The death toll from an attack against the Kabul office of the Afghan president’s running mate and former chief of the intelligence service climbed to at least 20 people on Monday, an official said.
Around 50 other people were wounded in Sunday’s attack against the Green Trend party headquarters, which lasted hours and included a gunbattle between security forces and the attackers, who were holed up inside the building, according to Interior Ministry spokesman Nasrat Rahimi.
Several gunmen were killed by the security forces, Rahimi said.
The attackers’ potential target, vice presidential candidate and former intelligence chief Amrullah Saleh, was “evacuated from the building and moved to a safe location,” Rahimi said. Some 85 other civilians were also rescued from inside.
No one immediately claimed responsibility for the attack, but both the Taliban and the Islamic State terror group are active in the capital and have carried out large-scale attacks in Kabul in the past.
The Taliban, who effectively control half the country at this point, have also been staging near-daily attacks across Afghanistan even as they hold talks with the U.S. about a peaceful resolution to the 18-year war, America’s longest conflict. The insurgents, however, refuse to directly negotiate with the government, considering it a U.S. puppet.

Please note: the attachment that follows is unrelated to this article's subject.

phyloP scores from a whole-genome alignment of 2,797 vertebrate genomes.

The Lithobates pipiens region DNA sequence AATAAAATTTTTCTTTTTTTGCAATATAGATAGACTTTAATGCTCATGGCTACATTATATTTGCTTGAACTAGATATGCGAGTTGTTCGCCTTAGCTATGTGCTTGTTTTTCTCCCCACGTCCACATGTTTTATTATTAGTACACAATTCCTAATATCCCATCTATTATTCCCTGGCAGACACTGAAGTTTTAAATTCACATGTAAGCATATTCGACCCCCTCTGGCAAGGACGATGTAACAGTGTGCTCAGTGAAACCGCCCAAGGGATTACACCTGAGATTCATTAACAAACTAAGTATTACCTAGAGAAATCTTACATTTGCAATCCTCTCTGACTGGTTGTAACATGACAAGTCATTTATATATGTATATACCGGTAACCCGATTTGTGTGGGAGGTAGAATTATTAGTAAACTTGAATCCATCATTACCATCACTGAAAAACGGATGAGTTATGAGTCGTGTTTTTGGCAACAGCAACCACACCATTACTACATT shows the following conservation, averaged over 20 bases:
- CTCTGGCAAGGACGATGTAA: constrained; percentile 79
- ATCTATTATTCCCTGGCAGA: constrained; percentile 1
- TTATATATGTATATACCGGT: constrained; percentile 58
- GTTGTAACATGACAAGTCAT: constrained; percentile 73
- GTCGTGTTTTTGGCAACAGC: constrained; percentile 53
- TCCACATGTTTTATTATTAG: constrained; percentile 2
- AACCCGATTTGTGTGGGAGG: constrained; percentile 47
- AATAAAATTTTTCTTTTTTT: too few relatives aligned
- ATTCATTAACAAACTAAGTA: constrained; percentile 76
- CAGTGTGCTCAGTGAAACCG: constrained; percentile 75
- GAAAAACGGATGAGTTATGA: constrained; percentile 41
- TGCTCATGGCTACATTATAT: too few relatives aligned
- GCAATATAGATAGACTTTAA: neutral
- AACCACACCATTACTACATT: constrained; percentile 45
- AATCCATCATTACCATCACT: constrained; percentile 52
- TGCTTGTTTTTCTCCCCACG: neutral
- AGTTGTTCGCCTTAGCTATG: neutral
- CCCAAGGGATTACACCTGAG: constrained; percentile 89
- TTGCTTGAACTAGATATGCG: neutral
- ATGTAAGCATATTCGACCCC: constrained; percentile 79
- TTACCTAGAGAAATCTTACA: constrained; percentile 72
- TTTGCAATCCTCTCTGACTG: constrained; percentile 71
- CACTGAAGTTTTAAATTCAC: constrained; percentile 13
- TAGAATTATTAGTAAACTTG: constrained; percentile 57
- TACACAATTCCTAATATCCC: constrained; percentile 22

Sunday marked the first day of the Afghan presidential campaign, with a vote scheduled for the end of September.
After the attack, President Ashraf Ghani tweeted that Saleh was unharmed during the “complex attack” targeting the Green Trend office.
Saleh founded the Green Trend after he was sacked as intelligence chief in 2010 by former President Hamid Karzai. Though a relative newcomer on the Afghan political scene, its focus has been democracy and reform while fiercely opposing the Taliban and their extremist ideology.
Ferdous Faramarz, the spokesman for Kabul’s police chief, said the attack started with a suicide car bombing, after which other attackers entered the building and started shooting at security forces.
The explosion from the initial bombing was large enough to be heard throughout the capital.
Ghani is seeking a second term in the Sept. 28 vote on promises of ending the war but has been largely sidelined over the past year amid U.S.-Taliban talks.
U.S. envoy Zalmay Khalilzad, who is currently visiting Kabul, has held several rounds of talks with the Taliban in recent months. The two sides appear to be closing in on an agreement in which the U.S. would withdraw its forces in return for a pledge from the Taliban to keep the country from being used as a launch pad for global attacks.
The Taliban and IS are sharply divided over ideology and tactics, with the Taliban largely confining their attacks to government targets and Afghan and international security forces while IS terrorists mainly target the country’s minority Shiites.
The Taliban and IS have fought each other on a number of occasions, and the Taliban are still the larger and more imposing force.